I spent some time watching Monday evening’s presentation of the results of the Greenfield downtown parking study:
This study was funded with $25k from the state and the idea was to gather data about parking resources and utilization in downtown Greenfield. It was run by Stantec (an external consultant) and work kicked off this past winter.
Data-gathering ran through April of this year and involved a lot of on-the-ground observation and counting of cars in spaces at different times of day and days of the week, as well as analysis of violation data, permit and parking pricing, and locations of lots and spaces.
The goal of the study was to provide data that would give us a better picture of actual parking utilization downtown, especially as new projects like the library, the skate park, and the Wilson’s redevelopment move along. The hope is that findings will provide some ground to the often contentious public discourse around town regarding downtown parking and help to inform the Main Street Redesign project that is currently in its early design phase.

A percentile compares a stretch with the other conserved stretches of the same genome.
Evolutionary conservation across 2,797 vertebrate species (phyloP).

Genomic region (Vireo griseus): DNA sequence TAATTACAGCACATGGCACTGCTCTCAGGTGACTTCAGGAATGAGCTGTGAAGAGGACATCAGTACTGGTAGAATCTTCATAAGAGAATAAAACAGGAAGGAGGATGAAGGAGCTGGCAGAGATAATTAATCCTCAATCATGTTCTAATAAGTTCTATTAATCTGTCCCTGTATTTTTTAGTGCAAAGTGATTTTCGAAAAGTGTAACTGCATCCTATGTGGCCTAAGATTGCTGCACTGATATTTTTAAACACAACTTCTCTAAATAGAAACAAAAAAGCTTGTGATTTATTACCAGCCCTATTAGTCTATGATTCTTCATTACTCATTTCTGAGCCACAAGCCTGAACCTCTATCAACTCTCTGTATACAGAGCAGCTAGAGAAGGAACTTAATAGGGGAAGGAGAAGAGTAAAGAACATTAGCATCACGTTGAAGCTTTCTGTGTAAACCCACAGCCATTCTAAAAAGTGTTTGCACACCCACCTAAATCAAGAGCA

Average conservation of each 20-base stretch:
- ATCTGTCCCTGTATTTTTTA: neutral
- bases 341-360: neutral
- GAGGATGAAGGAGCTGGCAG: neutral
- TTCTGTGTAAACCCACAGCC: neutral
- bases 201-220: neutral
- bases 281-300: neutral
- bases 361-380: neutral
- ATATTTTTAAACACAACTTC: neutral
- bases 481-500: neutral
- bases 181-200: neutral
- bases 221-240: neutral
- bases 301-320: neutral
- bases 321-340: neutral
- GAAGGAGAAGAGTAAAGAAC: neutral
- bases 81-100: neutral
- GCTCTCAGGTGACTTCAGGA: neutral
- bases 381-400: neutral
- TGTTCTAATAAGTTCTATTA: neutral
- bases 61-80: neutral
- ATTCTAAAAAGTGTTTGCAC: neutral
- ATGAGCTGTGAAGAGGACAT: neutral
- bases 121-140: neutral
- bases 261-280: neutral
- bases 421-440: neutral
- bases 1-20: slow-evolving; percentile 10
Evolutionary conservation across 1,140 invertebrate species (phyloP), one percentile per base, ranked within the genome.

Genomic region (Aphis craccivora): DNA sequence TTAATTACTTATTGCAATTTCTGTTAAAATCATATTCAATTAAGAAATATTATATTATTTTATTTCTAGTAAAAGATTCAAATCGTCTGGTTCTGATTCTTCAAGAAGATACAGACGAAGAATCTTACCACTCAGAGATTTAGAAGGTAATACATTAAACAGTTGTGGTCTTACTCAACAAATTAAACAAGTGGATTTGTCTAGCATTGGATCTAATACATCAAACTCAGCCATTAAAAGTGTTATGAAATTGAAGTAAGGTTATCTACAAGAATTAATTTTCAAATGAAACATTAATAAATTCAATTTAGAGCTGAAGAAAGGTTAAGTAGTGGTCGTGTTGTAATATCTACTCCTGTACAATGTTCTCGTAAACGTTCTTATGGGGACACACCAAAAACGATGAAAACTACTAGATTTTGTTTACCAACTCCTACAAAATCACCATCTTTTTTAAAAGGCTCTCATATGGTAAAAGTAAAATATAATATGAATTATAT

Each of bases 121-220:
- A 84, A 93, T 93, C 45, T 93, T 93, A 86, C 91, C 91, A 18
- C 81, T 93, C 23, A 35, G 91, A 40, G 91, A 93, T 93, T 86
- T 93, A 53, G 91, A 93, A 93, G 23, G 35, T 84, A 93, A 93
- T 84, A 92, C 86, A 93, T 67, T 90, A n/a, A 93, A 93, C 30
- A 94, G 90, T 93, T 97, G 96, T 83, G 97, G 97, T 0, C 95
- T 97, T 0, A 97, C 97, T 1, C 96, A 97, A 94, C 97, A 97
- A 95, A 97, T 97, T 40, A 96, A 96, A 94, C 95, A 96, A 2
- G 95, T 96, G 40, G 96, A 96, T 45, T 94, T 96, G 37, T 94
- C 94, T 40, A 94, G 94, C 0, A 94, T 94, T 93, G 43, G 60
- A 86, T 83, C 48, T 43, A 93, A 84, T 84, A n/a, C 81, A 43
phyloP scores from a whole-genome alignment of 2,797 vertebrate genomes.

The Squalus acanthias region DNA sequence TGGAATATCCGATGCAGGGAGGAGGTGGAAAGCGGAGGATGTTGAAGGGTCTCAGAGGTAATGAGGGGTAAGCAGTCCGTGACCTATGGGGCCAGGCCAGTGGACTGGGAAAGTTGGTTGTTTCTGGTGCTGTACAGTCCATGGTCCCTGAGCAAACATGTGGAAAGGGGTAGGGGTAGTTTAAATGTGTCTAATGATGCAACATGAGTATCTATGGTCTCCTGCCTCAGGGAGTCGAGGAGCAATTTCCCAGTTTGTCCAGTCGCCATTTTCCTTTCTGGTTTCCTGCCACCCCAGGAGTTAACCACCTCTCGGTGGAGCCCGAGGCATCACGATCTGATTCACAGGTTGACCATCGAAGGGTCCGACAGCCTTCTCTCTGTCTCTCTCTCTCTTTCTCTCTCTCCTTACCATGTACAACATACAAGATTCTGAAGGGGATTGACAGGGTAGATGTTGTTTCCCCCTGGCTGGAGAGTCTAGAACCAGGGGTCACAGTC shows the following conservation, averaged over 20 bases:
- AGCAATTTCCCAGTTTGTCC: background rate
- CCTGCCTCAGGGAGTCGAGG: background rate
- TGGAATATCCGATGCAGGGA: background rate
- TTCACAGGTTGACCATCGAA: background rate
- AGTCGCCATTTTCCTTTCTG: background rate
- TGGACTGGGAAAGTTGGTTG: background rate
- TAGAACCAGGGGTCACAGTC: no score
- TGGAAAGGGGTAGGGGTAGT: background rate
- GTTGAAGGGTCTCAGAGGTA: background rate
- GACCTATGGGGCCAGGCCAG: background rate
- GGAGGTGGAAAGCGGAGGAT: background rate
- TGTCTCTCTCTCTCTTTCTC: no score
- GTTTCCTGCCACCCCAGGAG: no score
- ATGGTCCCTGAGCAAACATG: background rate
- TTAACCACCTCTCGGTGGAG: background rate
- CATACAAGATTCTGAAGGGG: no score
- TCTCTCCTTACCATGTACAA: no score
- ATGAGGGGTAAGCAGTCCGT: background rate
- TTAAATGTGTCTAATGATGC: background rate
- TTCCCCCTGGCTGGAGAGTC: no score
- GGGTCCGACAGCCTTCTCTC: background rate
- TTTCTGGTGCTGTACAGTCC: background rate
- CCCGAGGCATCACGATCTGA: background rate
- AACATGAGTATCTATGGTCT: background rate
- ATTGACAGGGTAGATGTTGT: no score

There are currently around 3000 parking spaces in the downtown Greenfield area which, for the purposes of this study, runs west to east from Conway Street to High Street. It is bounded on its north side by Devens and Church Streets, with and Prospect Street and the railroad tracks south of Main Street marking the south boundary, plus the short dog-leg of Hope Street down to Russell hanging off the bottom.
Of those 3000 parking spaces, about 80% are restricted—either in private lots or otherwise restricted (e.g., “For customers only,” like the Greenfield Savings Bank lot).
The average peak time for parking utilization in the downtown area is Thursday morning at 10AM. Even at this time, total utilization of the spaces across the downtown area was just 55%
For the core downtown parking areas—the on-street spaces on and just off Main Street—the peak usage time is 6PM on Thursdays. Saturday mid-morning is a similarly busy time for this subset of spots. However, during both of these times, all the rest of the parking in the downtown area is only 34% utilized. So, Main Street itself feels very busy and it is hard to find a spot there during these windows, but there is plenty of parking only a few minutes' walk away.